What you talking about, I say —you've been hanging out with Madison all the time now, and didn't you say she was a hooker? And Sean starts to tell me Madison never worked the block, he found other ways to do it. And I say what's the difference and she says Mattilda, my parents are rich. And I say that's your problem — you grew up with it, and you haven't gotten over it. And then I get really angry and I stop the car in the middle of Newberry Street and yell I can't deal with your classist shit! And then I slam the door and storm away.

I don't know where the hell I'm going, but I'm going really fast. I'm almost at Copley Square, bolting toward Andrea but then I realize I'm leaving Abby in the car and she didn't do anything so I go back and they're both still in the car so I say sorry, Abby — Sean, where do you want to be dropped off?

It's moments like these when I wonder why I stopped smoking, but anyway we go to Sean's dorm and sort of end up talking outside, I'm telling her she always puts on such airs, says all these tired shady things, talking about Billy being on welfare, what's wrong with welfare? How she would never, ever, ever work the block, how it's dirty and degrading. And then at Avalon she walks around like some superstar because all the stupidest pompous pointless assholes will talk to her because she looks like some preppy little kid.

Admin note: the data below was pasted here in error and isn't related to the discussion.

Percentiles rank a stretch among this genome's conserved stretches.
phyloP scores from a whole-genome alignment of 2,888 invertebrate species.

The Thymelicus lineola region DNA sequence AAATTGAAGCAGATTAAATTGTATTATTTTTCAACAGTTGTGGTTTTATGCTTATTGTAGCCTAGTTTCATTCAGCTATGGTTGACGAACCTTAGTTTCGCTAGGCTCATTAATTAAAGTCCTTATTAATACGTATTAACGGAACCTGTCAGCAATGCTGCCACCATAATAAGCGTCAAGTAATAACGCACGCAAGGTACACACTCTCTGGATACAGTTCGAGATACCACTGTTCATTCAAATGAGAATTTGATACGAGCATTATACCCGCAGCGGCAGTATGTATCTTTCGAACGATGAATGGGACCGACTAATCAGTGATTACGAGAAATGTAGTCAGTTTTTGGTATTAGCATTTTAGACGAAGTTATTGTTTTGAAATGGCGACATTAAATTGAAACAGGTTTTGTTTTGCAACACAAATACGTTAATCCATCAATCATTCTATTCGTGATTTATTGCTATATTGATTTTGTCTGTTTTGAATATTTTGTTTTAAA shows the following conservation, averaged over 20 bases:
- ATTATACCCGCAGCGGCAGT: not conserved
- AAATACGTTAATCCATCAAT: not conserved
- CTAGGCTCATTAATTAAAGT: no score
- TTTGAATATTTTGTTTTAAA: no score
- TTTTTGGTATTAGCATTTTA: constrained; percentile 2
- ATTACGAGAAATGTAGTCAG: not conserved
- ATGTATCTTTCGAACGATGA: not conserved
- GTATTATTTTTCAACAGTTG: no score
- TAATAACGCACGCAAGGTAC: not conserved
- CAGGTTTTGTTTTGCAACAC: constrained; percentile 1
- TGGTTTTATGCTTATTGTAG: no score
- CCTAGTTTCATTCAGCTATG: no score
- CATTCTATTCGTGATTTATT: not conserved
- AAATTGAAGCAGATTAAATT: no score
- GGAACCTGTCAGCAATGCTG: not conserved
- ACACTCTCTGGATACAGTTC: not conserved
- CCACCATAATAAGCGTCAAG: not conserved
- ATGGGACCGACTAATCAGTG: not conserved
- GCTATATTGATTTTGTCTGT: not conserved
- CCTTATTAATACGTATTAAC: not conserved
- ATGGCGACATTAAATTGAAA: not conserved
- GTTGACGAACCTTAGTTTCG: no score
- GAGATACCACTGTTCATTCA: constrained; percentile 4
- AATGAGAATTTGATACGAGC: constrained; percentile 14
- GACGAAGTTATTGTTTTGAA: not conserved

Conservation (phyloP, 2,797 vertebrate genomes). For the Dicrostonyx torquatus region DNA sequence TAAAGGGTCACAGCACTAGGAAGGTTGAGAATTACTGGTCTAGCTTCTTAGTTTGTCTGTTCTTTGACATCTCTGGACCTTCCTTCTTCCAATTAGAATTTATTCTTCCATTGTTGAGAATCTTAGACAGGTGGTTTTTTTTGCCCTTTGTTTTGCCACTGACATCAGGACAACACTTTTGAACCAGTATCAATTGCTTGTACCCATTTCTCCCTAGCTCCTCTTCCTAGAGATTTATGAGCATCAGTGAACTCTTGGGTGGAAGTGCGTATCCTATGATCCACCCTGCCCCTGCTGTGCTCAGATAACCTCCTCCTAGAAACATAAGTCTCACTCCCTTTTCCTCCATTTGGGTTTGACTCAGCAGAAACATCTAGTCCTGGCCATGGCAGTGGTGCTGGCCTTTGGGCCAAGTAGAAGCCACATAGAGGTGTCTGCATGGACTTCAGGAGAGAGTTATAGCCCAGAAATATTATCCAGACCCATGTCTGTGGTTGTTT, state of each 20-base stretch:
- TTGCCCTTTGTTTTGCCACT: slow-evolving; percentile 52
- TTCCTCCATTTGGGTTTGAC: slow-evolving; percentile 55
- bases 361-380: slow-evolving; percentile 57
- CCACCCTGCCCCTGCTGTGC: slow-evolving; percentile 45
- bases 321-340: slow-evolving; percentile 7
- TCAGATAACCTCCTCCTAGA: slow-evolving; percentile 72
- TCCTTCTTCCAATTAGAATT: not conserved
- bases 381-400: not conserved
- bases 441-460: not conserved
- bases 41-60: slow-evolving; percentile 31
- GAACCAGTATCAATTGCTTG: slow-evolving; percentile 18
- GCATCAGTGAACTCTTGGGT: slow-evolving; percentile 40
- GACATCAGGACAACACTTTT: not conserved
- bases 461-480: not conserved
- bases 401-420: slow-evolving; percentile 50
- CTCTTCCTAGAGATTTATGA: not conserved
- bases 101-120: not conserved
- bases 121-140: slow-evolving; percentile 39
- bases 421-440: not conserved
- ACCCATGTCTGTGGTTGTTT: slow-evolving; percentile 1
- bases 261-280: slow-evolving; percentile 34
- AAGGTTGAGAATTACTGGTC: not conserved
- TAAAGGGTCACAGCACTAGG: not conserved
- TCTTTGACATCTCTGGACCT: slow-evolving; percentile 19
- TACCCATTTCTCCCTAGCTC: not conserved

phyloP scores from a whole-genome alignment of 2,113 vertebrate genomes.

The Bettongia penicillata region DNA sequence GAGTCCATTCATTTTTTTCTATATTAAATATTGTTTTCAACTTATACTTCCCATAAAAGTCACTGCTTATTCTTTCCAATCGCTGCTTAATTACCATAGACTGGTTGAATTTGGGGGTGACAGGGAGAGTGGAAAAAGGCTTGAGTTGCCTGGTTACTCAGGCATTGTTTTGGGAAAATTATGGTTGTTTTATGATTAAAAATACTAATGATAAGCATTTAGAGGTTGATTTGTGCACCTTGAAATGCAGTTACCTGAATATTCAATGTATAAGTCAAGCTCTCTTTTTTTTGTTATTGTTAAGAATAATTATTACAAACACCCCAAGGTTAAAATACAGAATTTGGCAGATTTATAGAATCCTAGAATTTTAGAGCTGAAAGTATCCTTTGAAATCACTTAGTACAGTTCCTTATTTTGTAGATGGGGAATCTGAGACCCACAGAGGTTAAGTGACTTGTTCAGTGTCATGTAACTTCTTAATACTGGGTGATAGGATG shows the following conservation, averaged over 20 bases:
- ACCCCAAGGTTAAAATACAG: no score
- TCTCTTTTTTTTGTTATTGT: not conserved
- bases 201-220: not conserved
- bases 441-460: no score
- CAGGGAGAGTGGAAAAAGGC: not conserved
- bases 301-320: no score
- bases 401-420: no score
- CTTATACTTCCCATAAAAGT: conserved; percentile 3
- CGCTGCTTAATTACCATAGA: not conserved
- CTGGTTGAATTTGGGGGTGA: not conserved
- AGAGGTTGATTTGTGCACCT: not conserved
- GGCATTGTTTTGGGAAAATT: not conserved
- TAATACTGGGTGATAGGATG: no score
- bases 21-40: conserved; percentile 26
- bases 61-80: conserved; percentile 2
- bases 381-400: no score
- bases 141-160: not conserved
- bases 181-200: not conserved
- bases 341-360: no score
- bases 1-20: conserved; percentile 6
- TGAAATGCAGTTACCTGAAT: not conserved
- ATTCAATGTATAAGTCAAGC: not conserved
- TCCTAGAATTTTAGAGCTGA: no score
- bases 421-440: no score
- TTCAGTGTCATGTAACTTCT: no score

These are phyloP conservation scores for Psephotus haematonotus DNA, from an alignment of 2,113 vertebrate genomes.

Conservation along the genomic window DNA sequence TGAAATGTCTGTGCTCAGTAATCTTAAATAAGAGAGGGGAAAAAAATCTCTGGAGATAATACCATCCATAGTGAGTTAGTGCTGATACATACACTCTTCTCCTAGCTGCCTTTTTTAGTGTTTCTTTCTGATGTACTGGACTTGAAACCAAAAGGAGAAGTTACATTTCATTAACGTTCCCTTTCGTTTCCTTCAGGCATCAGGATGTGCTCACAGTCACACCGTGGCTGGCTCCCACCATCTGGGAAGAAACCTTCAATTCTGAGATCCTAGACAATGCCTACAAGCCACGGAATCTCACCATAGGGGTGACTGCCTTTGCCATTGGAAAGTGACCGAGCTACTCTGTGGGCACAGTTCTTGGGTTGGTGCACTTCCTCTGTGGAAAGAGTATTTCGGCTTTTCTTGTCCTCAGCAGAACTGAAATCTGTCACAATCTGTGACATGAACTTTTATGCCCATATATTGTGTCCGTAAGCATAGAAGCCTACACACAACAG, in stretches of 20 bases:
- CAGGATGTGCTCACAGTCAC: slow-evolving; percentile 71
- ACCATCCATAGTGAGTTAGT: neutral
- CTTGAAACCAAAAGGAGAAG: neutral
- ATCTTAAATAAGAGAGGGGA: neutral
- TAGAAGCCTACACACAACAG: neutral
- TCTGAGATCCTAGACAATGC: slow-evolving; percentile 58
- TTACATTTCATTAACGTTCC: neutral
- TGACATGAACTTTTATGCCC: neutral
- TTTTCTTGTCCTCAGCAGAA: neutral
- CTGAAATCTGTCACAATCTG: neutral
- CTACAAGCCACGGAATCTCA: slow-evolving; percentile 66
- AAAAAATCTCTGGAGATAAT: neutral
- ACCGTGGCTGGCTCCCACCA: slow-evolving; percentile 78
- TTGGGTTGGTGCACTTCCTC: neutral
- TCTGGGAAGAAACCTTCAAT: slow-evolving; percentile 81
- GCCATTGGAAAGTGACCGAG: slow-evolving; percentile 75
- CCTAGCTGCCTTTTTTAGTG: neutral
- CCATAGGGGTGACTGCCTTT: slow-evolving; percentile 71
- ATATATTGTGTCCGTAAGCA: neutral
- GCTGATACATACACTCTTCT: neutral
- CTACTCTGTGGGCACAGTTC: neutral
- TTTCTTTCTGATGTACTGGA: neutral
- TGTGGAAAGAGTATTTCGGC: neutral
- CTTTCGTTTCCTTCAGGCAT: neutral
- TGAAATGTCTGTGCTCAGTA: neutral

Sean says it isn’t classism, it's just how she talks and she doesn't mean it, and I say I believe you don't mean it but that's not how it sounds. And it hurts people — I just want you to think about it, okay? I really like you and I value our friendship and the adventures we have together, and that's why I'm angry. I know it's something ingrained in you, but I just want you to think about it. Sean says okay, and then I ask him if he wants a hug, so we hug goodbye and then Abby and I head home, what a night.

Tuesday, September 18, 2012

A schedule